Gov. Arnold Schwarzenegger's budget has gained no support. The last special election in California was in 2005 and cost the state about $50 million; California voters rejected all eight ballot propositions.
Matthew Yi, San Francisco Chronicle Sacramento Bureau
Friday, August 22, 2008 - 4:00 AM -- Sacramento -- Gov. Arnold Schwarzenegger said Thursday that the budget deadlock could last for several more weeks, a delay that would force him to call a special election.
Two significant pieces of his budget require voter approval, and many state lawmakers consider Sunday to be the drop-dead deadline for placing new measures on the ballot for the November election.
A budget deal after Sunday would mean the governor would have to put his budget measures - calling for budget overhauls and for borrowing against future lottery sales - to voters in a special election later this year or next year.
"We can have a special election. ... I prefer to put it on this ballot, but you always have to go for the next best thing. You can't always have it exactly your way," he said Thursday.
The last special election in California was in 2005 and cost the state about $50 million, according to Kate Folmar, a spokeswoman for Secretary of State Debra Bowen.
California faces a $17.2 billion spending gap, which includes $2 billion in reserves. The governor and legislators have been unable to reach a compromise on the budget for the current fiscal year, which began July 1.
It could be weeks before a deal is reached, the governor said.
With his term ending in 2010, this November election would be his last chance to take measures that he supports - structural changes in state budgeting, water and high-speed rail bonds - to the ballot box unless there is a special election.
Schwarzenegger's statements drew mixed responses from legislative leaders Thursday.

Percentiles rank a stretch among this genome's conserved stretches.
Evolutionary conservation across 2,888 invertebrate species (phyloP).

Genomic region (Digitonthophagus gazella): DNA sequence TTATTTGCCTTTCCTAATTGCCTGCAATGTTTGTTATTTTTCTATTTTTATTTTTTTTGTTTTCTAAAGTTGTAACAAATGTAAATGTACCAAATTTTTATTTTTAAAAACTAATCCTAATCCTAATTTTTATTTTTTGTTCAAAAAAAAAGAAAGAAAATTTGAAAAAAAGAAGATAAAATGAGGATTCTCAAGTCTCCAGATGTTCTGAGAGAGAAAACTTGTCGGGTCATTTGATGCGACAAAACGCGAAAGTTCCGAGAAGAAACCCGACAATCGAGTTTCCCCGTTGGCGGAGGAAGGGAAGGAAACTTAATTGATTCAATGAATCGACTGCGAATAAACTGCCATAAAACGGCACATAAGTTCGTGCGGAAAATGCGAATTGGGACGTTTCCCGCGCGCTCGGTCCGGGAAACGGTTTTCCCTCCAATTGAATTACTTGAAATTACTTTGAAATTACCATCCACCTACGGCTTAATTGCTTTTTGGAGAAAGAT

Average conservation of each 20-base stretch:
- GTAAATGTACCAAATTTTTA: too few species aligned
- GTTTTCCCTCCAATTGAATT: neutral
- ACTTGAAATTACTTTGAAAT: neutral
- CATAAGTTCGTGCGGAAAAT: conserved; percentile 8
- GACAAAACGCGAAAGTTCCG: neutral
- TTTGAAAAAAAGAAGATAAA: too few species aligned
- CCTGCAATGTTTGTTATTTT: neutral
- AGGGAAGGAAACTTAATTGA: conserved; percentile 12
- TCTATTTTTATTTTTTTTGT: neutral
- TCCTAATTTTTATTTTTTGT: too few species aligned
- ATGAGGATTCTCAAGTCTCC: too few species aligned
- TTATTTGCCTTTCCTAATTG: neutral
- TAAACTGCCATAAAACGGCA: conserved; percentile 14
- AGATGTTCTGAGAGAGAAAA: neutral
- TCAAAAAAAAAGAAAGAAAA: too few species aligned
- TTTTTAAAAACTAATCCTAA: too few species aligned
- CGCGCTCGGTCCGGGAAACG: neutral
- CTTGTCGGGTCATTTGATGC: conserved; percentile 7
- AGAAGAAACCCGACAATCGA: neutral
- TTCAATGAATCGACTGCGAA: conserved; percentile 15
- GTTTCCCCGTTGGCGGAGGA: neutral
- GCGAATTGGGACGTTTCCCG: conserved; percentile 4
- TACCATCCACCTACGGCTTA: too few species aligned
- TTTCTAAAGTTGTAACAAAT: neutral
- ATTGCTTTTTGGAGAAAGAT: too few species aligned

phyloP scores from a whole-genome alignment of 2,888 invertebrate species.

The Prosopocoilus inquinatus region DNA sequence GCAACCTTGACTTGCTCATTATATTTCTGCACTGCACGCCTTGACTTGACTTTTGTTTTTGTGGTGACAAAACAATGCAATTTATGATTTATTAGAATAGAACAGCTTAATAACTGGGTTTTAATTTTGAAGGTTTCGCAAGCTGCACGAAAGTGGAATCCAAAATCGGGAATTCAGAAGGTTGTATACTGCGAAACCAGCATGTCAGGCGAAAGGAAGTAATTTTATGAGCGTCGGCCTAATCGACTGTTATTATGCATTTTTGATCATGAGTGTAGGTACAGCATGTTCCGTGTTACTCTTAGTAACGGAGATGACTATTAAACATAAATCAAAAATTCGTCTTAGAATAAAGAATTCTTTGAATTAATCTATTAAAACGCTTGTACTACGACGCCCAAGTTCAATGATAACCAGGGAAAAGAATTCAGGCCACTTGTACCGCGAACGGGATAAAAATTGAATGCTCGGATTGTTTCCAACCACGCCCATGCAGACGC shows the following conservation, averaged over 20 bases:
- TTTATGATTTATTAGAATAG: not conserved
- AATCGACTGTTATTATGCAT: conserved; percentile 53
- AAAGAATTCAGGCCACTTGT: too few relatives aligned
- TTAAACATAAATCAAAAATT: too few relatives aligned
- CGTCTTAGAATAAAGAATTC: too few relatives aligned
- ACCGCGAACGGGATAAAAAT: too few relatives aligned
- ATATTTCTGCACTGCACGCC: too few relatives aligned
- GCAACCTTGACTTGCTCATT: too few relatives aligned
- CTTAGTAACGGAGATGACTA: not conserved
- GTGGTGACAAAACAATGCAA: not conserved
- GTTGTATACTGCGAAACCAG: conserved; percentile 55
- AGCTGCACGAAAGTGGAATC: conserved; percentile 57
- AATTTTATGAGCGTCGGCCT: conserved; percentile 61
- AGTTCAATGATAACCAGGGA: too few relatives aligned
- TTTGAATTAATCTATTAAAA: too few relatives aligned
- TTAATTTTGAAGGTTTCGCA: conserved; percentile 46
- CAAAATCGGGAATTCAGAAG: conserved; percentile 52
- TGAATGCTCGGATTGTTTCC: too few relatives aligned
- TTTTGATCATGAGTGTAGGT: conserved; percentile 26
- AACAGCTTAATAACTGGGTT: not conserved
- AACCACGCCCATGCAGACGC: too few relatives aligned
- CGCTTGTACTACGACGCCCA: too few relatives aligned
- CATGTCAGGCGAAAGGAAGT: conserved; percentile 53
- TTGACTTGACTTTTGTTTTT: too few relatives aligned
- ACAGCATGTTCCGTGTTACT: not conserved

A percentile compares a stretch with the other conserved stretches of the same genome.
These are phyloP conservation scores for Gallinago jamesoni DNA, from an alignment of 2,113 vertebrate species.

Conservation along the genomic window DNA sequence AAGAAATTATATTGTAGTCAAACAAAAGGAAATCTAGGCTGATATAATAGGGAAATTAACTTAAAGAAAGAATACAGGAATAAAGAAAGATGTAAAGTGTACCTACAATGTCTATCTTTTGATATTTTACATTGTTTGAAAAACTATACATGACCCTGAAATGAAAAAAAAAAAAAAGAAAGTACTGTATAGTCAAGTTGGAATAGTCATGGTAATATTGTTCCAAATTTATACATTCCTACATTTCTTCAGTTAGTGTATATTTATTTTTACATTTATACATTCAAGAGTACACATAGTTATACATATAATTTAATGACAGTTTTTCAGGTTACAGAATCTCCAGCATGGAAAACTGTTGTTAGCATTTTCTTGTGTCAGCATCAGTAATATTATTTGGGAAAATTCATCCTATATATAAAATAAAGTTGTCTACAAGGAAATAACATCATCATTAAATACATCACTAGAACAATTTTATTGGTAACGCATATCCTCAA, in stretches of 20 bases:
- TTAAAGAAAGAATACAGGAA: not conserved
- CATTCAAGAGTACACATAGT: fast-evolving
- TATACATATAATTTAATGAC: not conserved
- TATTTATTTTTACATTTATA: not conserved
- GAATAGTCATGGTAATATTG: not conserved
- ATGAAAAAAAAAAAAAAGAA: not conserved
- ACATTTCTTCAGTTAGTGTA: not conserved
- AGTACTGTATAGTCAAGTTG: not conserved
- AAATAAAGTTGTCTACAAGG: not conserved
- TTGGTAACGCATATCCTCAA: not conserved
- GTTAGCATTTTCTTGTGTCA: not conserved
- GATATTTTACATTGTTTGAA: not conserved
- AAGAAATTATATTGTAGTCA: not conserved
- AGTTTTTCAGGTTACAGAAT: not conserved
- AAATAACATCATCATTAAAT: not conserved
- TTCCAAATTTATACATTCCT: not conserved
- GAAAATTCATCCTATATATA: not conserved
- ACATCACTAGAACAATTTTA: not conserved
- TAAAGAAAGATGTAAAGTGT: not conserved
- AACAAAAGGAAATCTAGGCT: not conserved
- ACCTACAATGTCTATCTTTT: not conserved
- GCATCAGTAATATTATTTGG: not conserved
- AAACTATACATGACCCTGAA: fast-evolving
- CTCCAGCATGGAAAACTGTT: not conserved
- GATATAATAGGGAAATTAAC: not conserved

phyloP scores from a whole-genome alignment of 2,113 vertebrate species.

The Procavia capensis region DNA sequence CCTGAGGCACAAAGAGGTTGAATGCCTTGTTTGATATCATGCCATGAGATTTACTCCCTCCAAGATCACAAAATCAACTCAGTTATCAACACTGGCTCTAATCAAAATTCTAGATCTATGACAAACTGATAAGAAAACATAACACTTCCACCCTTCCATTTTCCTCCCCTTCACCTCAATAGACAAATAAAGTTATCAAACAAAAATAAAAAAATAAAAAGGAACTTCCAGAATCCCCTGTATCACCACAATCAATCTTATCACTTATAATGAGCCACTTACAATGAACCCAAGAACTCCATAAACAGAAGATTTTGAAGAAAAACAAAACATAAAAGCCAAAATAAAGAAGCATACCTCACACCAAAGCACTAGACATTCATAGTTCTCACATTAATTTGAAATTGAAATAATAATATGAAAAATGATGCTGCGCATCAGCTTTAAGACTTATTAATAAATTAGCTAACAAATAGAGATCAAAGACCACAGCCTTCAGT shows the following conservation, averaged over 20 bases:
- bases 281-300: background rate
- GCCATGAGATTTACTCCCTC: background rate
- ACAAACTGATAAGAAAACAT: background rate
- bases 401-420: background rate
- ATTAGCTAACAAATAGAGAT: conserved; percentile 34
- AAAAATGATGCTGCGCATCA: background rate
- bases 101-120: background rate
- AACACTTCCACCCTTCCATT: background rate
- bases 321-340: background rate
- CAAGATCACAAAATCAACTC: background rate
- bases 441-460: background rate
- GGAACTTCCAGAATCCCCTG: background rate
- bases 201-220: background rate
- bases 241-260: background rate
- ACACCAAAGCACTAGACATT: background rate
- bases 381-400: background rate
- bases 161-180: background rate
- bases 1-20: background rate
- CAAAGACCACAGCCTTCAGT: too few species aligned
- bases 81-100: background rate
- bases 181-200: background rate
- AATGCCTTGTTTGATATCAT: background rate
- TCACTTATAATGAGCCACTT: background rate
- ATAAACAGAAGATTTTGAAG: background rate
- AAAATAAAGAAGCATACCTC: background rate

"I'm optimistic that we will pass a budget in time for this election," Senate President Pro Tem Don Perata, D-Oakland, said in a written statement.
But Eileen Ricker, a spokeswoman for Senate Republican leader Dave Cogdill from Modesto, said the senator is "willing to stay as long as it takes to get the right, responsible kind of budget for California."
The latest round of talks between Schwarzenegger and legislative leaders fell apart Tuesday when Assembly Republican leader Mike Villines, R-Clovis (Fresno County), stormed out of the meeting over talk of increasing taxes.
But budget negotiations are especially tough this year because Schwarzenegger wants structural changes, the governor said.
"I think we all could very quickly be on the same page if I would want to fix the budget problem only for this year and kick the problem down to next year. But is that what I want? No," he said, reiterating his stance that he doesn't want to borrow money to help fill the deficit.
"Republicans (in the Legislature) have no interest in thinking long-term," the GOP governor said.
Schwarzenegger made public on Wednesday his latest budget proposal, which he calls a compromise. The plan includes a temporary increase in the state sales tax by 1 cent per dollar, additional cuts and limits on spending that would allow the state to sock away additional revenue during economic boom years. He also proposes giving the governor authority to make midyear cuts during hard economic times.
Those plans, which the governor had revealed to legislative leaders during a private meeting Aug. 3, so far have failed to win endorsements from lawmakers.
Schwarzenegger said while he doesn't like raising taxes, he is willing to compromise for a budget overhaul.
"Here's a chance to go to the Democrats and say, 'Look, you've never been for budget reform. Why don't you give us budget reform and in exchange we do a temporary sales tax increase?' It could work," he said.
But Republicans maintain they won't support any taxes. Plus, GOP lawmakers also have complained the governor's proposal doesn't include a spending cap.
Schwarzenegger said the problem with trying to institute a spending cap is that even if Democratic lawmakers support it, he is convinced there is little chance it will get voter approval, recalling his attempts in the 2005 special election when his measures were soundly defeated at the ballot box. At that time, the governor had sought to change the way legislative district lines are drawn and to impose budget reforms with a spending cap.
He said he is frustrated not only by a lack of compromise in budget talks, but also with its effect on bigger projects that the state needs to take on such as improving water infrastructure and building a statewide bullet-train system.
"When you travel around the world, you see the rest of the world building, building and building, and cranes everywhere. I want to see that in California, rather than Mickey Mousing around with all this nonsense and arguing about the budget," he said. "We can have a budget system in place so that we don't have to argue about the budget all the time. ... Then debate about the big things."